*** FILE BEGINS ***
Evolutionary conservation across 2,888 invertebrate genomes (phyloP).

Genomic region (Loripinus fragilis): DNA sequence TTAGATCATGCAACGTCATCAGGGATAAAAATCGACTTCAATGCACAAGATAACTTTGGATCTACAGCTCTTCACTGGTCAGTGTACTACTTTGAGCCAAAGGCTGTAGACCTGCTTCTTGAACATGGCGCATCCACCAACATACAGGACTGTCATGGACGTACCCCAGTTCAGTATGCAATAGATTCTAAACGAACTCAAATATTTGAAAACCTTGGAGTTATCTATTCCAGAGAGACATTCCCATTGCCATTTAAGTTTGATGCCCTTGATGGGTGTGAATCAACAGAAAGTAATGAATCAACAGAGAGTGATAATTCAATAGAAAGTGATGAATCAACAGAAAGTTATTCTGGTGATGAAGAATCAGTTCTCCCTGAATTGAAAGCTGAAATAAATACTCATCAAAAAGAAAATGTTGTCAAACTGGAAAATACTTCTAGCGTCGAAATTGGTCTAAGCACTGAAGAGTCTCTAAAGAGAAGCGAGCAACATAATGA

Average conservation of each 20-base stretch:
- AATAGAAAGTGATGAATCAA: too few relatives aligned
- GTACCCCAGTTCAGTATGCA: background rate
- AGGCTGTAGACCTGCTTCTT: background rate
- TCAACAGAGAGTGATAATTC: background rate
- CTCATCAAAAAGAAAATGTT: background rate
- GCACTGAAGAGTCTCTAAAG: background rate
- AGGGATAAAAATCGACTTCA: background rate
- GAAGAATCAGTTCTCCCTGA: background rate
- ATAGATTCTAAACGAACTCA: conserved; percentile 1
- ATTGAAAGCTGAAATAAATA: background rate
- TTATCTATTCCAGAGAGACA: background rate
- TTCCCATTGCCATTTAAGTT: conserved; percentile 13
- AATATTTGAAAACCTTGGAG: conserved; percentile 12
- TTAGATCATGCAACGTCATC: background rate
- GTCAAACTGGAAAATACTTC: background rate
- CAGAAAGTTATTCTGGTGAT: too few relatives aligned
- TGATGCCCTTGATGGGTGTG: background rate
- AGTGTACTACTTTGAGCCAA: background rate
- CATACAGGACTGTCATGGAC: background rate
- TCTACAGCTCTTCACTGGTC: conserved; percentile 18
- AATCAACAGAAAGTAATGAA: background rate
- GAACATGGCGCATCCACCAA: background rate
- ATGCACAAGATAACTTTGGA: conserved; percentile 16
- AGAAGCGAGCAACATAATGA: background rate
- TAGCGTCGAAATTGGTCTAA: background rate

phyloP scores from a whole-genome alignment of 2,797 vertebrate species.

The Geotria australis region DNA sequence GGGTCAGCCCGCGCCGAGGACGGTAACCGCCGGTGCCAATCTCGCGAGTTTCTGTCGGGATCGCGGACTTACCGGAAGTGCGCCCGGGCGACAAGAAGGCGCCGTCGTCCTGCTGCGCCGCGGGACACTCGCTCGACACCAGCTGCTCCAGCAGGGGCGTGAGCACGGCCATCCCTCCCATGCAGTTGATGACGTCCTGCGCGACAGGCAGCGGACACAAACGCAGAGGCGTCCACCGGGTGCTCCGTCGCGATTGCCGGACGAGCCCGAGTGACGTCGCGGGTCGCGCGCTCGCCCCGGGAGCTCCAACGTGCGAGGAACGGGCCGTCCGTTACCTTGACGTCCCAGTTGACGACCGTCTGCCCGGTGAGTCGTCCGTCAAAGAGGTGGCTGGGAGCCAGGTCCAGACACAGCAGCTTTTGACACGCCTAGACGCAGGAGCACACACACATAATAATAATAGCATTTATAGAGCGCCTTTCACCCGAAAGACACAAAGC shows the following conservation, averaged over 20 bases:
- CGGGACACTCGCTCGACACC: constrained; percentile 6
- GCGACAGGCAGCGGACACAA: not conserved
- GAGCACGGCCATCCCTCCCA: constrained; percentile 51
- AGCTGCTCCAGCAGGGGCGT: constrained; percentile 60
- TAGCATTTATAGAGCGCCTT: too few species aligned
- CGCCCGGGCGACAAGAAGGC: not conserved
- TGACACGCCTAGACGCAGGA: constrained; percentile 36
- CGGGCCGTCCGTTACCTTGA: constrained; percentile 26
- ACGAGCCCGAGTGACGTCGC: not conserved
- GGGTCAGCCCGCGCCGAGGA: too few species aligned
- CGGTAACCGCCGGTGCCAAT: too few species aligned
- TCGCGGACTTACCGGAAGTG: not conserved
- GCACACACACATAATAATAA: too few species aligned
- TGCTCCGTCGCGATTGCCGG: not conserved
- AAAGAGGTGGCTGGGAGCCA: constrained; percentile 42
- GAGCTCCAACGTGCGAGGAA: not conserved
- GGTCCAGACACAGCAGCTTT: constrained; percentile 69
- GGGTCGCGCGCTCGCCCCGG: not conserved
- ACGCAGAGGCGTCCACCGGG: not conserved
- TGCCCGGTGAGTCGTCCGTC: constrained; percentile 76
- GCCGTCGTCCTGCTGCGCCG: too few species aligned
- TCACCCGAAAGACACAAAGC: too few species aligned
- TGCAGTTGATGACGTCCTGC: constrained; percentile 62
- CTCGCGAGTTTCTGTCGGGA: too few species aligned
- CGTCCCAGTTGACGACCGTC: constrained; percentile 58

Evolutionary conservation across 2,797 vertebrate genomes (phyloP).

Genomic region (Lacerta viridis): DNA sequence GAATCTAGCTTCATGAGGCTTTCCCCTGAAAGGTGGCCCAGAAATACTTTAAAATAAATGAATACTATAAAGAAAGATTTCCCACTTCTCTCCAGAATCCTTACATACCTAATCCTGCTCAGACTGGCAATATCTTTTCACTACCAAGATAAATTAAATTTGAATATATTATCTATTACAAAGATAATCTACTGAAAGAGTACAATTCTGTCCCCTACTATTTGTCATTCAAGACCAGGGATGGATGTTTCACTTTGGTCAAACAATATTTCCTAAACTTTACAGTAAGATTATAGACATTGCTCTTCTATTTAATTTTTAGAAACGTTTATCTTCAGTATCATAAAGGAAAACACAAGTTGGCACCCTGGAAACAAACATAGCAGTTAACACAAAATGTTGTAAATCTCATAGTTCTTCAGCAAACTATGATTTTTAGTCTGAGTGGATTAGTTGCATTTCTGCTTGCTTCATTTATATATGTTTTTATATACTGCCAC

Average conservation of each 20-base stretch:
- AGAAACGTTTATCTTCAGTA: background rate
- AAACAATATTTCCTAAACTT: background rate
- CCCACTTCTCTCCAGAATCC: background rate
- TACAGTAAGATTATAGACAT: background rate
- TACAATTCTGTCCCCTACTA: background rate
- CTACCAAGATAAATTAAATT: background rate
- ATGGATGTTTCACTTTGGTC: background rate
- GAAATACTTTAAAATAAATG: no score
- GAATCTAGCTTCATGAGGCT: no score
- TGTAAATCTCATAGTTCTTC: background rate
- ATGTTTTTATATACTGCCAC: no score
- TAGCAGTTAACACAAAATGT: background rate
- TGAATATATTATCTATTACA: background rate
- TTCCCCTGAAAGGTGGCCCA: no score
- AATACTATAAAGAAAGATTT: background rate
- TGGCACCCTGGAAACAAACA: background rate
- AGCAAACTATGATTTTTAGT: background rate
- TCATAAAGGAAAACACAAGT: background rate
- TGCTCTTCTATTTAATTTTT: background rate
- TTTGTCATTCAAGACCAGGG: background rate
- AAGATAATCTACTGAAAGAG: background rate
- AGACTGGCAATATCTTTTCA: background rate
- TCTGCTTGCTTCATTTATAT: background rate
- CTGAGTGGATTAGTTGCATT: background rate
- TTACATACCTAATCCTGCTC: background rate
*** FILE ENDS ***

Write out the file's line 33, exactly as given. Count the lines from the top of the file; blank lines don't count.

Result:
- GAGCACGGCCATCCCTCCCA: constrained; percentile 51